The study of gustation, or what we know informally as “taste,” is one that may seldom enter the mind. Most of us know that the sense of taste and that of smell are closely related, and I’d be willing to bet that the majority of people could identify the 5 commonly accepted taste sensations – sweet, salty, bitter, sour, and savory. But in director Steve Shin’s movie Kimchikhan (due out at the end of this year), he claims to incorporate a sixth taste via a thirty-one item menu (kimchi quesadillas, anyone?) that reinvents kimchi and shatters the preconceived limitations that once shackled kimchi to the realm of Korean cuisine.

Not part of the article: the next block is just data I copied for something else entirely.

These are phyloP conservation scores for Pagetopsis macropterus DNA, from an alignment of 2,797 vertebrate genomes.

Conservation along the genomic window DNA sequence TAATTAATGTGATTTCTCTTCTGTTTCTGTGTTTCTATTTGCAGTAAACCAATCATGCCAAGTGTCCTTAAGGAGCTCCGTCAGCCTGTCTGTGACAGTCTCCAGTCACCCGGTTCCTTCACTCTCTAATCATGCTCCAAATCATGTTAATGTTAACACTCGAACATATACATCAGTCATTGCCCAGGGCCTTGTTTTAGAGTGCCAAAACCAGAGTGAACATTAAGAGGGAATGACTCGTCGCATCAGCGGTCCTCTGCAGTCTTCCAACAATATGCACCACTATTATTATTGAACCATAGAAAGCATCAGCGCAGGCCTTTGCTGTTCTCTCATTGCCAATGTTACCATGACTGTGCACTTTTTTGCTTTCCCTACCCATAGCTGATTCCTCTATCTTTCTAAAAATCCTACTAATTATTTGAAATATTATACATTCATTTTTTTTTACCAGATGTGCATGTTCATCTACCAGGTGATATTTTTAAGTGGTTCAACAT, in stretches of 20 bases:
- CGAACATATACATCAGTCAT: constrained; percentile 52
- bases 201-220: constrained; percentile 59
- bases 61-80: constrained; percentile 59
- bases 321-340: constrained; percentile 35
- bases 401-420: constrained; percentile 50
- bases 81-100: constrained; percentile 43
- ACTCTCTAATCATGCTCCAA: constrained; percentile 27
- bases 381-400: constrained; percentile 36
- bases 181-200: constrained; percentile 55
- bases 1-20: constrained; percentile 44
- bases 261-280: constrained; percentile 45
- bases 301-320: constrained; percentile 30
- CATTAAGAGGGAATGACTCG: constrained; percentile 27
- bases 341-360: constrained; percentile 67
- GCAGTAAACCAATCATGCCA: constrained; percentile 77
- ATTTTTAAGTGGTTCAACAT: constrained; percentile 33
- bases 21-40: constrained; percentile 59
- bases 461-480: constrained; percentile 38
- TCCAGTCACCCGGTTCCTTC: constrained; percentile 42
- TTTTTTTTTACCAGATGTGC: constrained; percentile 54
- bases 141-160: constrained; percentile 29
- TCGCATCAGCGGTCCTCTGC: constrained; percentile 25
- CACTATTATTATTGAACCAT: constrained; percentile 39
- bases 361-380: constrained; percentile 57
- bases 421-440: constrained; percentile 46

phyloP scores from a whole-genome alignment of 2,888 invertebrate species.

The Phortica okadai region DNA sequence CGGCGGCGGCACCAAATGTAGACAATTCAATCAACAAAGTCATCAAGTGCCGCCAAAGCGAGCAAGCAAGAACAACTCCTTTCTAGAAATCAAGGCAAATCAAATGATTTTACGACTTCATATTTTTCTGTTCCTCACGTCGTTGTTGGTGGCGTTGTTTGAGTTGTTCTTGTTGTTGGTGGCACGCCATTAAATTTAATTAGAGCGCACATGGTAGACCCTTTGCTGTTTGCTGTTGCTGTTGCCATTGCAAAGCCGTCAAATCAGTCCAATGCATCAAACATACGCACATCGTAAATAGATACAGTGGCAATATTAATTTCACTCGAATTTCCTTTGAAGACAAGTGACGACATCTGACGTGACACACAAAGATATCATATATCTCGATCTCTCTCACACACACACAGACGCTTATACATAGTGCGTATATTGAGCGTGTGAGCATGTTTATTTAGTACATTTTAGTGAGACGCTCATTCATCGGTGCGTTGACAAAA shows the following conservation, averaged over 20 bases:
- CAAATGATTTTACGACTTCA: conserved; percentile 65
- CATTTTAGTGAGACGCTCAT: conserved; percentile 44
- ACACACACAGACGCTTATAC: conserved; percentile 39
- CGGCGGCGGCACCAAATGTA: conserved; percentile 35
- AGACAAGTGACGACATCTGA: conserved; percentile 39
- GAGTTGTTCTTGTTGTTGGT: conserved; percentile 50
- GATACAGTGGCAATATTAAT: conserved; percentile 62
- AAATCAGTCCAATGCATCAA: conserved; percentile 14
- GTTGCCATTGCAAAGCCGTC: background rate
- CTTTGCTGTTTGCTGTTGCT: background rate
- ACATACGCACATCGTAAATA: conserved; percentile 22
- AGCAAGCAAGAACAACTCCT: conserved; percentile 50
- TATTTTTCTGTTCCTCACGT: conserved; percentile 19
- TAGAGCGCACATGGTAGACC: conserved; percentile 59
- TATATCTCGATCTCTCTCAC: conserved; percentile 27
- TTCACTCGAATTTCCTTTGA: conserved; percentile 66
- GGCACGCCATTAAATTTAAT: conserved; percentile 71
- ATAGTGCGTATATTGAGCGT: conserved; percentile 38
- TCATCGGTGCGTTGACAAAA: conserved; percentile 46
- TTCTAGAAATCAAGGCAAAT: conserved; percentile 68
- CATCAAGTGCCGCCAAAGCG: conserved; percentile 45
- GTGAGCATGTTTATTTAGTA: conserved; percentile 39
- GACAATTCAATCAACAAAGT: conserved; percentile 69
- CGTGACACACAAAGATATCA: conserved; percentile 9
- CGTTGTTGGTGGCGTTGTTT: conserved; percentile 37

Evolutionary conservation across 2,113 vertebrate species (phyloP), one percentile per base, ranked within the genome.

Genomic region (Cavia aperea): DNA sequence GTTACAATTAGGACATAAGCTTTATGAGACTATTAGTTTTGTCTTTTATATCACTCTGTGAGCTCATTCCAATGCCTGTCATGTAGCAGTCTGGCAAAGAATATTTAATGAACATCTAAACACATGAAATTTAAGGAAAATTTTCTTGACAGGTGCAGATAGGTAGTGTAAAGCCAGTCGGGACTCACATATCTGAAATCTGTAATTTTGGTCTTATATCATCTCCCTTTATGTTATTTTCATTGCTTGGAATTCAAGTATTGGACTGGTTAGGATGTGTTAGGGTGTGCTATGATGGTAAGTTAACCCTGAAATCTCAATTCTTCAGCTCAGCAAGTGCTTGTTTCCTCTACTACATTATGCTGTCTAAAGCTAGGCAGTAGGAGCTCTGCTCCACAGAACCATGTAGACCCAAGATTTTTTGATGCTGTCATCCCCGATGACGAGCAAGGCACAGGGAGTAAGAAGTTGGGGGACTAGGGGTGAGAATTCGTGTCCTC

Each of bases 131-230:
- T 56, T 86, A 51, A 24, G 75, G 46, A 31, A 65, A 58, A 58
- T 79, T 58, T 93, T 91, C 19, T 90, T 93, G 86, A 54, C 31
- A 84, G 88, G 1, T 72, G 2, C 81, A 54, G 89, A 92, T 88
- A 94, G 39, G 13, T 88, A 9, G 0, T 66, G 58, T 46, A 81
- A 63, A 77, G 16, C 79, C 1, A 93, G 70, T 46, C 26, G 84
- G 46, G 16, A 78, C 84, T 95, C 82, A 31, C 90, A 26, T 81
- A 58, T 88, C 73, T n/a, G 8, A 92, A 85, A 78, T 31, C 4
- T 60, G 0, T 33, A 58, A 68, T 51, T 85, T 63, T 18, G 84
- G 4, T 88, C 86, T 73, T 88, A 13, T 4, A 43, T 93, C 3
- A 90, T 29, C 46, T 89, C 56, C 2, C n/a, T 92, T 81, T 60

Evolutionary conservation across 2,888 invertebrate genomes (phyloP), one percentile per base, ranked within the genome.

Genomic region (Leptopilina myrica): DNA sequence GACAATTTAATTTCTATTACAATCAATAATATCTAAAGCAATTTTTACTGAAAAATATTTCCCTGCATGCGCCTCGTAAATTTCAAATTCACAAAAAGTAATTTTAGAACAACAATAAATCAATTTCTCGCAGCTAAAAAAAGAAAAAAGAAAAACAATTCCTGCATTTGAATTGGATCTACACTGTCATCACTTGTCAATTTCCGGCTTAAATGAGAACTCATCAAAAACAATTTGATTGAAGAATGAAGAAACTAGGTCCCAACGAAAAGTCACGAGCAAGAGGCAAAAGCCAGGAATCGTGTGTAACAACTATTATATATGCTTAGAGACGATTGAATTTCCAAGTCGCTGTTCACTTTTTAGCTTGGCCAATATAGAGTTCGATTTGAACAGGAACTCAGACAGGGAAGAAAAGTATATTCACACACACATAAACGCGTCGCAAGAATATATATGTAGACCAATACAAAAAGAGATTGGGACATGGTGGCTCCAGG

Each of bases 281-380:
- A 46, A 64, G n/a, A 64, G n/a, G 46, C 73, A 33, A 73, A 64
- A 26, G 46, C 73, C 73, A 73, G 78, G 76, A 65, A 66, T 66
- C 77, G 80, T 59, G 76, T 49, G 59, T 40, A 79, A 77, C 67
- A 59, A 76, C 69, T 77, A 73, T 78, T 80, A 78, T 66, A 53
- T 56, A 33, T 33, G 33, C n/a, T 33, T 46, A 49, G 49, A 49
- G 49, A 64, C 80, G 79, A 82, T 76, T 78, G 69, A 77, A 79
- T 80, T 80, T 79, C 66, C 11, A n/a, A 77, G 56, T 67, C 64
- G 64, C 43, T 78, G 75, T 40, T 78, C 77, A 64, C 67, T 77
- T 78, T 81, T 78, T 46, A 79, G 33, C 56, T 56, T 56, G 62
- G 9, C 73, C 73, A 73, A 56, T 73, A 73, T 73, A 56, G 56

We Americans have always valued efficiency in everything we do. As a result, we have streamlined food preparation, and even consumption, such that we can have a meal prepared fairly quickly and still have it be satisfying to taste. Unfortunately, the many sugars, salts, fats, and oils that are necessary to produce this immediate gratification do not give the nutrients necessary for a healthy lifestyle. In the film Kimchikhan, Steve Shin promises to show how kimchi is satisfying and tasty while also providing many of the nutrients lacking in our modern diets.Now, as far as I know, this is a first-ever event. I’m sure kimchi has been featured in many a Korean movie, but I’ve been looking around lately and I see no indication that there has been a feature-length film devoted entirely to kimchi that includes the preparation process, the health benefits, and the many varieties, and that also promises to enlighten us to ways to consume kimchi that haven’t been done before. For any avid kimchi fans (and why would you be reading this if you weren’t?) this is definitely a film worth seeing, if for no other reason than to take your kimchiphobic friends so that they can get a better understanding of your fanaticism. The shoot just wrapped at the end of May in Osaka, Japan. Kimchikhan is currently scheduled for release in December of 2009 in both 2- and 3-D.